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Biogeosciences An interactive open-access journal of the European Geosciences Union
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© Author(s) 2019. This work is distributed under
the Creative Commons Attribution 4.0 License.
© Author(s) 2019. This work is distributed under
the Creative Commons Attribution 4.0 License.

  29 Aug 2019

29 Aug 2019

Review status
A revised version of this preprint is currently under review for the journal BG.

Organic matter and sediment properties determine in-lake variability of sediment CO2 and CH4 production and emissions of a small and shallow lake

Leandra Stephanie Emilia Praetzel1, Nora Plenter2,3, Sabrina Schilling1, Marcel Schmiedeskamp1, Gabriele Broll2, and Klaus-Holger Knorr1 Leandra Stephanie Emilia Praetzel et al.
  • 1University of Münster, Institute of Landscape Ecology, Biogeochemistry and Ecohydrology Research Group, Germany
  • 2University of Osnabrück, Institute of Geography, Agroecology and Soil Research Group, Germany
  • 3University of Applied Sciences Osnabrück, Faculty of Agricultural Sciences and Landscape Architecture, Germany

Abstract. Inland waters are significant sources of CO2 and CH4 to the atmosphere, following recent studies this is particularly the case for small and shallow lakes. The spatial in-lake heterogeneity of CO2 and CH4 production processes and their drivers in the sediment yet remain poorly studied. We thus measured potential CO2 and CH4 production in sediment incubations from 12 sites within the small and shallow crater lake Windsborn in Germany as well as fluxes at the water-atmosphere interface at four sites. Production rates were highly variable and ranged from 7.2 and 38.5 µmol CO2 g C−1 d−1 and from 5.4 to 33.5 µmol CH4 g C−1 d−1. Fluxes lay between 4.5 and 26.9 mmol CO2 m−2 d−1 and between 0 and 9.8 mmol CH4 m−2 d−1. Both CO2 and CH4 production rates and CH4 fluxes were significantly negative (p < 0.05, rho < − 0.6) correlated with the prevalence of recalcitrant organic matter compounds in the sediment as identified by FTIR spectroscopy. The C / N ratio was significantly (p < 0.01, rho = − 0.88) correlated with CH4 fluxes, but neither with production rates nor CO2 fluxes. Inorganic (nitrate, sulfate, ferric iron) and organic (humic acids) electron acceptors together could explain differences in CH4 production rates (R2 = 0.22) whereas we did not find clear relationships between organic matter quality, methanogenic pathways (acetoclastic vs. hydrogenotrophic) and electron accepting capacity of the organic matter. Grain size distribution could sufficiently (p < 0.05, rho = ± 0.65) explain differences in CH4 fluxes. Surprisingly, sediment gas storage, potential production rates and water–atmosphere fluxes were decoupled from each other and did not show any correlations. Our results show that there exists a significant spatial variability of sediment gas production even within small lakes which can be explained by the origin and pre-processing, and therefore the degradability of the organic matter. We highlight that measuring production rates is not a suitable way to replace in-situ flux measurements as it neglects physical sediment properties and production and oxidation processes in the water column.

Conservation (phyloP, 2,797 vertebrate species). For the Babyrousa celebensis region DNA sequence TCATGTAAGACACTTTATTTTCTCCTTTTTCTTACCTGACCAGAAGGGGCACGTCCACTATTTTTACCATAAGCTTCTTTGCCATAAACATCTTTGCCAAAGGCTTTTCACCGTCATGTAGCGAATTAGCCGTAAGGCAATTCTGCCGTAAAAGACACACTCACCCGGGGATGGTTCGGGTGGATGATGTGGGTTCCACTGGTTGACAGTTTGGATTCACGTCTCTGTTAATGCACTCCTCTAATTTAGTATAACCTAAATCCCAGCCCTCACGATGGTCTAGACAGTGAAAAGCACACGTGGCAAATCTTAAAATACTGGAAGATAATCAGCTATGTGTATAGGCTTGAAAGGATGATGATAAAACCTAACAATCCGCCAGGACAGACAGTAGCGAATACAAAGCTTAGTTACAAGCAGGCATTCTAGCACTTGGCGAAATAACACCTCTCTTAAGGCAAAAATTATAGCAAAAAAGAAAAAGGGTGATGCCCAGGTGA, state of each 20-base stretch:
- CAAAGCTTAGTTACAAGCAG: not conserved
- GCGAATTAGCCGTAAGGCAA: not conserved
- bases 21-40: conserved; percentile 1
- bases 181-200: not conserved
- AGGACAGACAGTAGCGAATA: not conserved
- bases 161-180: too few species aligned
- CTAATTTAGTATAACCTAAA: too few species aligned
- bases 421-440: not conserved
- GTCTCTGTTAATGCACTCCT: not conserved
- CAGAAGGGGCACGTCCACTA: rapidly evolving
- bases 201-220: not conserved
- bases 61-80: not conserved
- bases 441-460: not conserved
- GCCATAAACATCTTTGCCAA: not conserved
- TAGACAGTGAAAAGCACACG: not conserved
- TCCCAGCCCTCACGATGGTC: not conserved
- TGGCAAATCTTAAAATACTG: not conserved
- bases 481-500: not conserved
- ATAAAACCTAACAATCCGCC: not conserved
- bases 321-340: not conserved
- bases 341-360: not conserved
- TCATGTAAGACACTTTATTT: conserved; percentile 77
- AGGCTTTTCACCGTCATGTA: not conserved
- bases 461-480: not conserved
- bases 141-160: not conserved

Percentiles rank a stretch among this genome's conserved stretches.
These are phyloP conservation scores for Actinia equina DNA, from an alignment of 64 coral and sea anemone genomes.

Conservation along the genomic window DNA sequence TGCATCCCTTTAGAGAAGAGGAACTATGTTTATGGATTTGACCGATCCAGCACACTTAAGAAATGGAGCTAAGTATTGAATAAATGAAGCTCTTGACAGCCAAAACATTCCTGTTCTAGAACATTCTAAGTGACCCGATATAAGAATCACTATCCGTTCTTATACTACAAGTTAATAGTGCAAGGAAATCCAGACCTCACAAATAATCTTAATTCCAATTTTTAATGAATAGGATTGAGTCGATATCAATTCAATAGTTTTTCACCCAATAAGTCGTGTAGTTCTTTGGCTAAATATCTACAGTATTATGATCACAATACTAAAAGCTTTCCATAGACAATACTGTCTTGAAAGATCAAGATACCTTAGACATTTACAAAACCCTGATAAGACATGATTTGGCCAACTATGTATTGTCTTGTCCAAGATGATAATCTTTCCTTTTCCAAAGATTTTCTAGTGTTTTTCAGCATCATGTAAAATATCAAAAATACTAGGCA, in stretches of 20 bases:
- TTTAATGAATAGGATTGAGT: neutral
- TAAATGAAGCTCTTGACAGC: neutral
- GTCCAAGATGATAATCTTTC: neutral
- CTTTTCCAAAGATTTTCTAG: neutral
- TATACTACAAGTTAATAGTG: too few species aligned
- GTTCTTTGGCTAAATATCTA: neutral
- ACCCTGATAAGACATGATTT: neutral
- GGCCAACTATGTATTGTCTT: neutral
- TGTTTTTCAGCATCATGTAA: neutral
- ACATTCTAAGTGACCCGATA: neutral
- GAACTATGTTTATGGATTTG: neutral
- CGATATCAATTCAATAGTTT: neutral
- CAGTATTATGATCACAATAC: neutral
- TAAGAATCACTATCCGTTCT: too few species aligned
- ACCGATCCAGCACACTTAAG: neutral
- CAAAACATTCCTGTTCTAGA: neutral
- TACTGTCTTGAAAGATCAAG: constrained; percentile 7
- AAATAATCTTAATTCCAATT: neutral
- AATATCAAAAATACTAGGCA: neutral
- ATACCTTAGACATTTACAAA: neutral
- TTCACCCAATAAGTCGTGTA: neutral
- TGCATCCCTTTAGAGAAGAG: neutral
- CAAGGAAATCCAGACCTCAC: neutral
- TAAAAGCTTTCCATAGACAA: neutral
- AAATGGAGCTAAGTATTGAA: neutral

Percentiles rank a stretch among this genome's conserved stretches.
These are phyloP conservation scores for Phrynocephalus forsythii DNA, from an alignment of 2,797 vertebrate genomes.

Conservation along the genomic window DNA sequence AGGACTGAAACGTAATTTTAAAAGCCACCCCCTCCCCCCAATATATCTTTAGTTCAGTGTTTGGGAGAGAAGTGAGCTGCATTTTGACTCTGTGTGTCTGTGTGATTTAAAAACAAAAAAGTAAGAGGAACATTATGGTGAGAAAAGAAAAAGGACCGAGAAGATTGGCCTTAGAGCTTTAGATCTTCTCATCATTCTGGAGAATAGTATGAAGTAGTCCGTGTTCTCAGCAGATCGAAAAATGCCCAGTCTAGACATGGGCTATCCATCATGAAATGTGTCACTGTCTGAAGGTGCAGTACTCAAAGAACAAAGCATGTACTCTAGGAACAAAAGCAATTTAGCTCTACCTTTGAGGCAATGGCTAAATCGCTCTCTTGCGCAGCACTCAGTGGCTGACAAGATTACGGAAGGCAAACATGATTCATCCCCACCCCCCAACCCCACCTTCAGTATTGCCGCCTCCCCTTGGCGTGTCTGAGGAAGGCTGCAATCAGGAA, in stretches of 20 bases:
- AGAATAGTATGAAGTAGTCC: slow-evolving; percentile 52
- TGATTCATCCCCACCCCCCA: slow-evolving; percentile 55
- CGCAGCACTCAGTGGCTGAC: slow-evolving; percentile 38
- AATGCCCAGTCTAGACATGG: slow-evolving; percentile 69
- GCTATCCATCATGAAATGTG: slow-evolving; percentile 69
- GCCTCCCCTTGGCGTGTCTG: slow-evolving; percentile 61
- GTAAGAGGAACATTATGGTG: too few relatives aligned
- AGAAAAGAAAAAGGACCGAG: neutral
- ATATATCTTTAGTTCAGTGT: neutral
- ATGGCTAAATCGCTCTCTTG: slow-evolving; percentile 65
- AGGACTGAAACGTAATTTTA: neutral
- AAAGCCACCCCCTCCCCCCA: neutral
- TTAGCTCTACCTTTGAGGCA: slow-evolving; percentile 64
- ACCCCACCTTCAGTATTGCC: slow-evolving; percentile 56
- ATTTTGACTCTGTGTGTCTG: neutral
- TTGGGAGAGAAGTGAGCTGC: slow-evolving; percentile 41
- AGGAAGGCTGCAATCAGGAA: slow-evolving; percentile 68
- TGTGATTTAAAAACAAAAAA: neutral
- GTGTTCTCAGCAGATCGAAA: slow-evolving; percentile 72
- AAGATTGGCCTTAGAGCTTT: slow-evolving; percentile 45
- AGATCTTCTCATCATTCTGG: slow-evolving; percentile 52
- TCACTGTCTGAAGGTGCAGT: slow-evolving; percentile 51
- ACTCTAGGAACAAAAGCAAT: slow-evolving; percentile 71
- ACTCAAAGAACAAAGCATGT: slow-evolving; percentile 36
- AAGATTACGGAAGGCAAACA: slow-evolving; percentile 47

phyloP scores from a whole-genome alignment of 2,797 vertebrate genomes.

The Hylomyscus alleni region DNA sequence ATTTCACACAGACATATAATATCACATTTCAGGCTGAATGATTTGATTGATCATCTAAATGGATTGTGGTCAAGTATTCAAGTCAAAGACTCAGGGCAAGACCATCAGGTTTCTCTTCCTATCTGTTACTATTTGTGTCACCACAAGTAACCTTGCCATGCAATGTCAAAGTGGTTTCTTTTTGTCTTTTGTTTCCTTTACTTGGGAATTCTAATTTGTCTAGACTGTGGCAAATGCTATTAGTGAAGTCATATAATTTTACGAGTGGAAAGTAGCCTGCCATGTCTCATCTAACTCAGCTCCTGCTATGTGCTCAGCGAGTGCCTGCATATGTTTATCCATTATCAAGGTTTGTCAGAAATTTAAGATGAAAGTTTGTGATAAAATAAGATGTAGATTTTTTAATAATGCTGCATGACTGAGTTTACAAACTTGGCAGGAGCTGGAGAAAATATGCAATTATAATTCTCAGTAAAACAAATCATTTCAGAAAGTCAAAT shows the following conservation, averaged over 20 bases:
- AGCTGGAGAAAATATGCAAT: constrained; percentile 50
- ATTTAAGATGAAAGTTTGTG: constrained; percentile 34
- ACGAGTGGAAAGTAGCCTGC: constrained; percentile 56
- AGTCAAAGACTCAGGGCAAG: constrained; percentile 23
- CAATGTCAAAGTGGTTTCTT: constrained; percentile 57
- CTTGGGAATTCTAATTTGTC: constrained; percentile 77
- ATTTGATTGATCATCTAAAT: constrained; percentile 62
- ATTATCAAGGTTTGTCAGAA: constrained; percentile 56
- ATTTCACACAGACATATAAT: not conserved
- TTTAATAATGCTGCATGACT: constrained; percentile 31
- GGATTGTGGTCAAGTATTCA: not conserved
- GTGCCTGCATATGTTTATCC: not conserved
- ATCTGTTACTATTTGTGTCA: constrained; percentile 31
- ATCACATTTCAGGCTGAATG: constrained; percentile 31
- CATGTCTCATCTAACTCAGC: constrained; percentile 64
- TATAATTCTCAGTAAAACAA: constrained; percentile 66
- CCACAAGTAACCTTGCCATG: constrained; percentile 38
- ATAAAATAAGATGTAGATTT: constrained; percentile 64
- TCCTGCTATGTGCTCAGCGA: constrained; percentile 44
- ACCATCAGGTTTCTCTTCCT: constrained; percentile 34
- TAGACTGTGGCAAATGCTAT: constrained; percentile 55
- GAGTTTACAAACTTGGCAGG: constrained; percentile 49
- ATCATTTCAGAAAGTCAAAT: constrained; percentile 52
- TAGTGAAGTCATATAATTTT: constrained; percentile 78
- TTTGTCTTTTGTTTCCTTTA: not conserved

Leandra Stephanie Emilia Praetzel et al.

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Status: final response (author comments only)
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Leandra Stephanie Emilia Praetzel et al.

Leandra Stephanie Emilia Praetzel et al.


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Publications Copernicus
Short summary
Small lakes are important but variable sources of greenhouse gas emissions. We performed lab experiments to determine spatial patterns and drivers of CO2 and CH4 emission and sediment gas production within a lake. The observed high spatial variability of emissions and production could be explained by the degradability of the sediment organic matter. We did not see correlations between production and emissions and suggest on-site flux measurements as the most accurate way for determing emissions.
Small lakes are important but variable sources of greenhouse gas emissions. We performed lab...